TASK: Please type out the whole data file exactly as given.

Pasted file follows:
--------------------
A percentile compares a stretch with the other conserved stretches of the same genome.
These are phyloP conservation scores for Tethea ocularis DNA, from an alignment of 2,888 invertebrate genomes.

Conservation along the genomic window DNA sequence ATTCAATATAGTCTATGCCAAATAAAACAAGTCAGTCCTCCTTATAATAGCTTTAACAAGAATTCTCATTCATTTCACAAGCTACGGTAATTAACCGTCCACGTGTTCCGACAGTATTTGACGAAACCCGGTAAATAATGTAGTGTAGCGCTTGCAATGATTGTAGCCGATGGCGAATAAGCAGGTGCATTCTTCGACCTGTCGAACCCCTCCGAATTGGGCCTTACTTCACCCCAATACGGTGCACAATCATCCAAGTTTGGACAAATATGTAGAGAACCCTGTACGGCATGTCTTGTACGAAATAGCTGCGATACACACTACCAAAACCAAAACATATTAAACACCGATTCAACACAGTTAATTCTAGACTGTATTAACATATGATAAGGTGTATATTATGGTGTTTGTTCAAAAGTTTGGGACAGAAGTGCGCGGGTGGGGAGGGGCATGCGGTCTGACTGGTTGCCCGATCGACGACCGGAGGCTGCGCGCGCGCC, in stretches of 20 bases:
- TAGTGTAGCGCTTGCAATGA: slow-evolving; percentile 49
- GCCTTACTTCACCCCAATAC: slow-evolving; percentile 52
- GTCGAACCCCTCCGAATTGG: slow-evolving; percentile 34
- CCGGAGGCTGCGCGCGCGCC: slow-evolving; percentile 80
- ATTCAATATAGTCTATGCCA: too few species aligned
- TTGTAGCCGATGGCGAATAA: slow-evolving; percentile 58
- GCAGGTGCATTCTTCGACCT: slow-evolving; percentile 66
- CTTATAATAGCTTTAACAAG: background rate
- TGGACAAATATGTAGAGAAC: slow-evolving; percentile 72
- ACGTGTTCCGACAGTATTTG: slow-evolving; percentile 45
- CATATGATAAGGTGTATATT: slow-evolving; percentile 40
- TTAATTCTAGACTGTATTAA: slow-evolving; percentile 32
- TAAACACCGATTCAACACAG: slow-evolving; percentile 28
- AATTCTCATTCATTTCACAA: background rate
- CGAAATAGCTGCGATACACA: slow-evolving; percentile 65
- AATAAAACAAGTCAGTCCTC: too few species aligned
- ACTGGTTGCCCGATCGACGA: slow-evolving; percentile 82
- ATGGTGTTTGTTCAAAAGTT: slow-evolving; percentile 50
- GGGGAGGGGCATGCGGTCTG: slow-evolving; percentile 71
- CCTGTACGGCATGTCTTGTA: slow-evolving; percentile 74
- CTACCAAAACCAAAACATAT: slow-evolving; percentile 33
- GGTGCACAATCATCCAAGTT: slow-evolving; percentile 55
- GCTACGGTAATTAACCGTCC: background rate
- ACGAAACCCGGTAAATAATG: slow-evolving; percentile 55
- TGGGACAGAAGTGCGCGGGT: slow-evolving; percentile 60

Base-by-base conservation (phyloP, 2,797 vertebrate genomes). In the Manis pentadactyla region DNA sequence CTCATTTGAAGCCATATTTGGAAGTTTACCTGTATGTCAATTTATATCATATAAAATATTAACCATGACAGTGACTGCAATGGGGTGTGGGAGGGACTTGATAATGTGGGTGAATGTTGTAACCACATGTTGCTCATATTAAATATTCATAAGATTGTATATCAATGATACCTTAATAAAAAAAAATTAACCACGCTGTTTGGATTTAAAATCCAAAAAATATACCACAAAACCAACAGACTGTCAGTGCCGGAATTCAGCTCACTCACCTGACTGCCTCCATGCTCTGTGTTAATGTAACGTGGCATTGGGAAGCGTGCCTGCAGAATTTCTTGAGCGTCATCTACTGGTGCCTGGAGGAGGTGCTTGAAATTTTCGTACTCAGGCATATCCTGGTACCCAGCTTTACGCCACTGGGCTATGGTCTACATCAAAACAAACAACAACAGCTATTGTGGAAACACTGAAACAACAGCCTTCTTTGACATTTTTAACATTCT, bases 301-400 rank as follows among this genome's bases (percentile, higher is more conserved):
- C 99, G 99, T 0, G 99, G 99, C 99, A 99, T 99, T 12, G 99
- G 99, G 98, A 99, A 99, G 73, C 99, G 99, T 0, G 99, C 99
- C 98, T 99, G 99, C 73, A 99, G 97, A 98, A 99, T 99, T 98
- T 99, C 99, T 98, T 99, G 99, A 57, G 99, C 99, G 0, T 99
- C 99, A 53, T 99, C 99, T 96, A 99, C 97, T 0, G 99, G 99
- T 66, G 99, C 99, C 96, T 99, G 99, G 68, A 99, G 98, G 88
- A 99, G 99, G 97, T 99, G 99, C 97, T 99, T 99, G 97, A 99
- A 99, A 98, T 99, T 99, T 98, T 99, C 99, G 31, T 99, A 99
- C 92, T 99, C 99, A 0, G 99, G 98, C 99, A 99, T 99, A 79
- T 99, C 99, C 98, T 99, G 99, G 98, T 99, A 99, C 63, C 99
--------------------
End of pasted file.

A percentile compares a stretch with the other conserved stretches of the same genome.
These are phyloP conservation scores for Tethea ocularis DNA, from an alignment of 2,888 invertebrate genomes.

Conservation along the genomic window DNA sequence ATTCAATATAGTCTATGCCAAATAAAACAAGTCAGTCCTCCTTATAATAGCTTTAACAAGAATTCTCATTCATTTCACAAGCTACGGTAATTAACCGTCCACGTGTTCCGACAGTATTTGACGAAACCCGGTAAATAATGTAGTGTAGCGCTTGCAATGATTGTAGCCGATGGCGAATAAGCAGGTGCATTCTTCGACCTGTCGAACCCCTCCGAATTGGGCCTTACTTCACCCCAATACGGTGCACAATCATCCAAGTTTGGACAAATATGTAGAGAACCCTGTACGGCATGTCTTGTACGAAATAGCTGCGATACACACTACCAAAACCAAAACATATTAAACACCGATTCAACACAGTTAATTCTAGACTGTATTAACATATGATAAGGTGTATATTATGGTGTTTGTTCAAAAGTTTGGGACAGAAGTGCGCGGGTGGGGAGGGGCATGCGGTCTGACTGGTTGCCCGATCGACGACCGGAGGCTGCGCGCGCGCC, in stretches of 20 bases:
- TAGTGTAGCGCTTGCAATGA: slow-evolving; percentile 49
- GCCTTACTTCACCCCAATAC: slow-evolving; percentile 52
- GTCGAACCCCTCCGAATTGG: slow-evolving; percentile 34
- CCGGAGGCTGCGCGCGCGCC: slow-evolving; percentile 80
- ATTCAATATAGTCTATGCCA: too few species aligned
- TTGTAGCCGATGGCGAATAA: slow-evolving; percentile 58
- GCAGGTGCATTCTTCGACCT: slow-evolving; percentile 66
- CTTATAATAGCTTTAACAAG: background rate
- TGGACAAATATGTAGAGAAC: slow-evolving; percentile 72
- ACGTGTTCCGACAGTATTTG: slow-evolving; percentile 45
- CATATGATAAGGTGTATATT: slow-evolving; percentile 40
- TTAATTCTAGACTGTATTAA: slow-evolving; percentile 32
- TAAACACCGATTCAACACAG: slow-evolving; percentile 28
- AATTCTCATTCATTTCACAA: background rate
- CGAAATAGCTGCGATACACA: slow-evolving; percentile 65
- AATAAAACAAGTCAGTCCTC: too few species aligned
- ACTGGTTGCCCGATCGACGA: slow-evolving; percentile 82
- ATGGTGTTTGTTCAAAAGTT: slow-evolving; percentile 50
- GGGGAGGGGCATGCGGTCTG: slow-evolving; percentile 71
- CCTGTACGGCATGTCTTGTA: slow-evolving; percentile 74
- CTACCAAAACCAAAACATAT: slow-evolving; percentile 33
- GGTGCACAATCATCCAAGTT: slow-evolving; percentile 55
- GCTACGGTAATTAACCGTCC: background rate
- ACGAAACCCGGTAAATAATG: slow-evolving; percentile 55
- TGGGACAGAAGTGCGCGGGT: slow-evolving; percentile 60

Base-by-base conservation (phyloP, 2,797 vertebrate genomes). In the Manis pentadactyla region DNA sequence CTCATTTGAAGCCATATTTGGAAGTTTACCTGTATGTCAATTTATATCATATAAAATATTAACCATGACAGTGACTGCAATGGGGTGTGGGAGGGACTTGATAATGTGGGTGAATGTTGTAACCACATGTTGCTCATATTAAATATTCATAAGATTGTATATCAATGATACCTTAATAAAAAAAAATTAACCACGCTGTTTGGATTTAAAATCCAAAAAATATACCACAAAACCAACAGACTGTCAGTGCCGGAATTCAGCTCACTCACCTGACTGCCTCCATGCTCTGTGTTAATGTAACGTGGCATTGGGAAGCGTGCCTGCAGAATTTCTTGAGCGTCATCTACTGGTGCCTGGAGGAGGTGCTTGAAATTTTCGTACTCAGGCATATCCTGGTACCCAGCTTTACGCCACTGGGCTATGGTCTACATCAAAACAAACAACAACAGCTATTGTGGAAACACTGAAACAACAGCCTTCTTTGACATTTTTAACATTCT, bases 301-400 rank as follows among this genome's bases (percentile, higher is more conserved):
- C 99, G 99, T 0, G 99, G 99, C 99, A 99, T 99, T 12, G 99
- G 99, G 98, A 99, A 99, G 73, C 99, G 99, T 0, G 99, C 99
- C 98, T 99, G 99, C 73, A 99, G 97, A 98, A 99, T 99, T 98
- T 99, C 99, T 98, T 99, G 99, A 57, G 99, C 99, G 0, T 99
- C 99, A 53, T 99, C 99, T 96, A 99, C 97, T 0, G 99, G 99
- T 66, G 99, C 99, C 96, T 99, G 99, G 68, A 99, G 98, G 88
- A 99, G 99, G 97, T 99, G 99, C 97, T 99, T 99, G 97, A 99
- A 99, A 98, T 99, T 99, T 98, T 99, C 99, G 31, T 99, A 99
- C 92, T 99, C 99, A 0, G 99, G 98, C 99, A 99, T 99, A 79
- T 99, C 99, C 98, T 99, G 99, G 98, T 99, A 99, C 63, C 99